Forget about a no-hitter, Jon Duplantier was happy just to be back on the mound.
After missing about two months because of bicep tendinitis, Arizona's top-ranked prospect threw five perfect innings in his first start back in the Southern League as Double-A Jackson fell to Tennessee, 2-1, at The Ballpark at Jackson. He struck out three and didn't issue any walks.
"Getting on the mound was exhilarating," the 24-year-old right-hander said. "Doing rehab is not fun. Knowing that I can't help the team win, or achieve my goals, that's the frustrating part."
Video: Jackson's Duplantier strikes out batter
The D-backs have been careful with Duplantier since he was sidelined following a May 27 start against Birmingham. He pitched a combined seven innings over two rehab starts in the Rookie-level Arizona League on July 22 and July 27, going four innings in his most recent outing.
Against Tennessee, the No. 69 overall prospect threw 69 pitches, 43 strikes, to retire all of the 15 batters he faced.
He understands Arizona might continue to limit his innings, but he feels he's ready for whenever the reins come off.
"To be honest, I was hoping to convince them that [the perfect game] was a special kind of thing, but they weren't budging on that. They wouldn't even let me get a second at-bat. I was done, done ... double done," Duplantier said. "They haven't said anything about my next starts, whether I'm five-and-dive or [they'll] let me go to six. But it doesn't really change anything for me. If it's five innings or seven, eventually, I will get that chance."
Gameday box score
In keeping with his ground-ball tendencies -- he induces 1.70 for every fly ball -- the Delaware native got seven groundouts to three flyouts.
"[Getting a lot of grounders] started off as just how my ball moves. Obviously as you learn more about the game and there's more information, if I get called up by the Diamondbacks, I'll be playing in places like Colorado and Arizona, places where the ball takes off. So there's been a stress, a higher emphasis, on keeping the ball down in the zone," he said.
"[Also] my plan of attack is sinker/slider. I want to work off the end of the bat, down in the zone. It's just the depth and horizontal movement of my pitches. It naturally goes to the bottom side of the barrel."
The Smokies broke through almost as soon as Duplantier departed. In the sixth, left-hander Daniel Gibson (2-3) gave up a one-out single to Jeffrey Baez and he surrendered a two-run homer to No. 23 Cubs prospect Zack Short two batters later.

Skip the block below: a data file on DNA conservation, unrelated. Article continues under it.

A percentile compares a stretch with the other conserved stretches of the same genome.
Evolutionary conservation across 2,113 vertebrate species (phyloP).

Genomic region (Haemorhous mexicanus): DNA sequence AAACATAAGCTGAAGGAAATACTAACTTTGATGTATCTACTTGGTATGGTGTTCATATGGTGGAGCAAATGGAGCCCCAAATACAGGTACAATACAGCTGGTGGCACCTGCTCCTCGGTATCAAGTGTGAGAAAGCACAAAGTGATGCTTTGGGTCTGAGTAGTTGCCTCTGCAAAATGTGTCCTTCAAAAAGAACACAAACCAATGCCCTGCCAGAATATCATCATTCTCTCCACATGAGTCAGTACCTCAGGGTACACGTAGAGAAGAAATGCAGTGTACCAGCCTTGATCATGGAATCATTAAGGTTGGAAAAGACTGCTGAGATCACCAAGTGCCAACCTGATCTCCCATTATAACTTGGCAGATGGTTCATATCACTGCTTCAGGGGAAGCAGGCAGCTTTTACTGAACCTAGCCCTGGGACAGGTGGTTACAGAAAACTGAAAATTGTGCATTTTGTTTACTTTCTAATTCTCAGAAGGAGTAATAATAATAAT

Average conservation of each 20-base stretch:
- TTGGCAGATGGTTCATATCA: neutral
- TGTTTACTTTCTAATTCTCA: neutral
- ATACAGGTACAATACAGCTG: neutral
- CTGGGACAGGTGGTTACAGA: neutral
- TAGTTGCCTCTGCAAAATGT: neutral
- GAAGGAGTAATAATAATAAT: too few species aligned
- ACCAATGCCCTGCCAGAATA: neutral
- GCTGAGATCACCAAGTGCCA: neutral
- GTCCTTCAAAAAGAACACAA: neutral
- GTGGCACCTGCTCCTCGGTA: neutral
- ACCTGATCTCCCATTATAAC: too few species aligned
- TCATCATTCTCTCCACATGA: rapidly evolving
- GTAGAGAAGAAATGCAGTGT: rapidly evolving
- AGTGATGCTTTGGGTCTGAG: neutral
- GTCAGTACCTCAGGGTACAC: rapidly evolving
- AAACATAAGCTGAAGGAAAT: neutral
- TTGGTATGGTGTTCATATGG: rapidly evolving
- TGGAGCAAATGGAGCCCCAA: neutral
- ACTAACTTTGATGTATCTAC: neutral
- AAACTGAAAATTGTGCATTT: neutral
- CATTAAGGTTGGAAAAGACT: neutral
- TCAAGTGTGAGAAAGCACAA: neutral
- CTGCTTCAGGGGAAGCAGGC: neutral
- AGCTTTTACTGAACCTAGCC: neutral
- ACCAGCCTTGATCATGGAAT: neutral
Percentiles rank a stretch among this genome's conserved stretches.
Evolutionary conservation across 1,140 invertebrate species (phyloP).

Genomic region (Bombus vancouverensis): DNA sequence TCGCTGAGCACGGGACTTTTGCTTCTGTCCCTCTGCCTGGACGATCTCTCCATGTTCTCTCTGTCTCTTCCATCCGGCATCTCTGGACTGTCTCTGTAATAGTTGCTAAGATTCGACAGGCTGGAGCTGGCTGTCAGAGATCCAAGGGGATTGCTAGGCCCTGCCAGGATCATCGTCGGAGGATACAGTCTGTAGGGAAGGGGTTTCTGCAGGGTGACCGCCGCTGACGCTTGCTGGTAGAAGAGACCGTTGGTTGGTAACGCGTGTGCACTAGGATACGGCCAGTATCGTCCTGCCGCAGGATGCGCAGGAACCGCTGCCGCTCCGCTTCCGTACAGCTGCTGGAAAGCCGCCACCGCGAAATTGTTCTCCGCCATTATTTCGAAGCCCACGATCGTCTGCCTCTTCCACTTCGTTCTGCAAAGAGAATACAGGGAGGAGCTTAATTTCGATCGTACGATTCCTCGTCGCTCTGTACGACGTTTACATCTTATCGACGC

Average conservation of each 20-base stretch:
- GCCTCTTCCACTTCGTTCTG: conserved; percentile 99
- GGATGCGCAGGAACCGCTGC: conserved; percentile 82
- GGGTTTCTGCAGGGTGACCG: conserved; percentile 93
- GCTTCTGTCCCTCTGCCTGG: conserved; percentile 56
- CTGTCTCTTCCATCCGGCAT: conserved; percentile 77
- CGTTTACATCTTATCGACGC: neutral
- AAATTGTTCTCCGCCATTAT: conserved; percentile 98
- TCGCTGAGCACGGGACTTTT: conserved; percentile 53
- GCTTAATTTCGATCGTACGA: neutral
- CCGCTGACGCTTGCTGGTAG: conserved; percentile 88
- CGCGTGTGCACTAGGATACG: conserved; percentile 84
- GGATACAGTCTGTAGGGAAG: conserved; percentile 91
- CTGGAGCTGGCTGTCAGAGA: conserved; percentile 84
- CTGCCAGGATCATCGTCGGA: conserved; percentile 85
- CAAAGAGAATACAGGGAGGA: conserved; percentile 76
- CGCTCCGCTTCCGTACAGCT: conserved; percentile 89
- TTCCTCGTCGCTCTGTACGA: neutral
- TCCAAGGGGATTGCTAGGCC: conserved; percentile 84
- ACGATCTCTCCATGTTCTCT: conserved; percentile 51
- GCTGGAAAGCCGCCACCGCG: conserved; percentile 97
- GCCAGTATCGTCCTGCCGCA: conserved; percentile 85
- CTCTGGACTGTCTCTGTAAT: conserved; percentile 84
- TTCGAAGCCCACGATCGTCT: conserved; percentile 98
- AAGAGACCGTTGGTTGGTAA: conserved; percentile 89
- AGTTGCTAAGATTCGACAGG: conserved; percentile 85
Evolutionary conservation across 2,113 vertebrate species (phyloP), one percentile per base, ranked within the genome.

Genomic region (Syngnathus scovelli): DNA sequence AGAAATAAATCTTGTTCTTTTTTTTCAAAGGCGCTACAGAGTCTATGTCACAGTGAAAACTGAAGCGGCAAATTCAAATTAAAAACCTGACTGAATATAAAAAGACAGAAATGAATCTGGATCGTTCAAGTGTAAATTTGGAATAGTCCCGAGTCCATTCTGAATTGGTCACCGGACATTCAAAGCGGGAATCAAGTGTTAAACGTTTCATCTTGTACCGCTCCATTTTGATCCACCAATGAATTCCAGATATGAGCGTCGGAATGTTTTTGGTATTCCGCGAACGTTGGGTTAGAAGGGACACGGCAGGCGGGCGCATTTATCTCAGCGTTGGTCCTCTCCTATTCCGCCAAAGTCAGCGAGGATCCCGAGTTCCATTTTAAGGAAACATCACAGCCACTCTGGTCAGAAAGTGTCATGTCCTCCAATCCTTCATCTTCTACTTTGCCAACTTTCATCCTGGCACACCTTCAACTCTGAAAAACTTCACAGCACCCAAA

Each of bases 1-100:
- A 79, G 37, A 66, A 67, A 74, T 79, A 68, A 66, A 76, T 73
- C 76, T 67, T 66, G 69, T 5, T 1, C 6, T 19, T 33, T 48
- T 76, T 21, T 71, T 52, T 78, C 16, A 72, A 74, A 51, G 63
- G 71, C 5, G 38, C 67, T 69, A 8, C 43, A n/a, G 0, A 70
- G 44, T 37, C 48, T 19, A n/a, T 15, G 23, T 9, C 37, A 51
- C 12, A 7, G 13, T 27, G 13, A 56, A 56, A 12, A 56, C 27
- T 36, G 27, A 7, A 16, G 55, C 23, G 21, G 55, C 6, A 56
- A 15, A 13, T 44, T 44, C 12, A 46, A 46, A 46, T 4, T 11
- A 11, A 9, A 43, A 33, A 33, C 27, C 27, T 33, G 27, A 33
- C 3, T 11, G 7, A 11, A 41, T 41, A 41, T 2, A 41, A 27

Yoan Lopez, the D-backs' 18th-ranked prospect, pitched two perfect innings for the Generals.
Marty Herum doubled in Rudy Flores in the bottom of the sixth to produce Jackson's lone run.
Duncan Robinson (6-4) got the win, allowing one run on five hits and two walks while striking out seven in six innings. Jake Stinnett worked around a single in the ninth to record his sixth save.
Duplantier fell to the third round of the 2016 Draft because of a shoulder injury that cost him all of 2015. Last year, he went 12-3 with a Minor League-best 1.39 ERA over 25 games -- 24 starts.
A kinesiology major at Rice University, he believes his education gives him a proverbial leg up in coping with injuries.
"For sure, it's the reason that I chose kinesiology as my major," Duplantier said. "I was intrigued. I was always a science nerd, but once I kind of had enough people in college tell me, 'You're pretty good -- you're going to play pro ball,' I figured if I know what [kinesiology teaches], I can apply some of that to my own career and my own job.
"I like this stuff and I want to help people with this knowledge. I have an idea what's going on usually, and I may not know everything that's going on, but I can tell the trainer, 'My bicep, I can feel that's inflamed. That's tender.' I can self-diagnose and that helps to get ahead of [the injury] and try to fix it faster."
After throwing 136 innings in that breakout first full season, the 24-year-old righty has 38 2/3 frames on his resume this year and could be a candidate to make up some lost time in the Arizona Fall League.
"I've thought about it. I would love to continue to face good hitters in a prestigious league," he admitted. "I could get more innings and keep competing and in Arizona and when it's not hot, that would be a good experience, but they haven't told me anything."
Duplantier's ready for his next step, whatever it is.
"If I wanted to know information, if they were at liberty and they had the answers, they have an open-door policy with us as players and staff," he said about the possibility of reaching Triple-A or the Majors this year.
"But I chose not to worry about that. It's not in my control. But whether they want to jump me to Arizona or Reno, I'm just going to go out, break bats, kill worms. It doesn't matter where I do it. If I have to make one jump to the 'Biggest Little City in the World,' Reno or to Arizona, a promotion is a promotion. I'd be happy, whatever they tell me. I'd say, 'Let's pack it up. Let's go.'"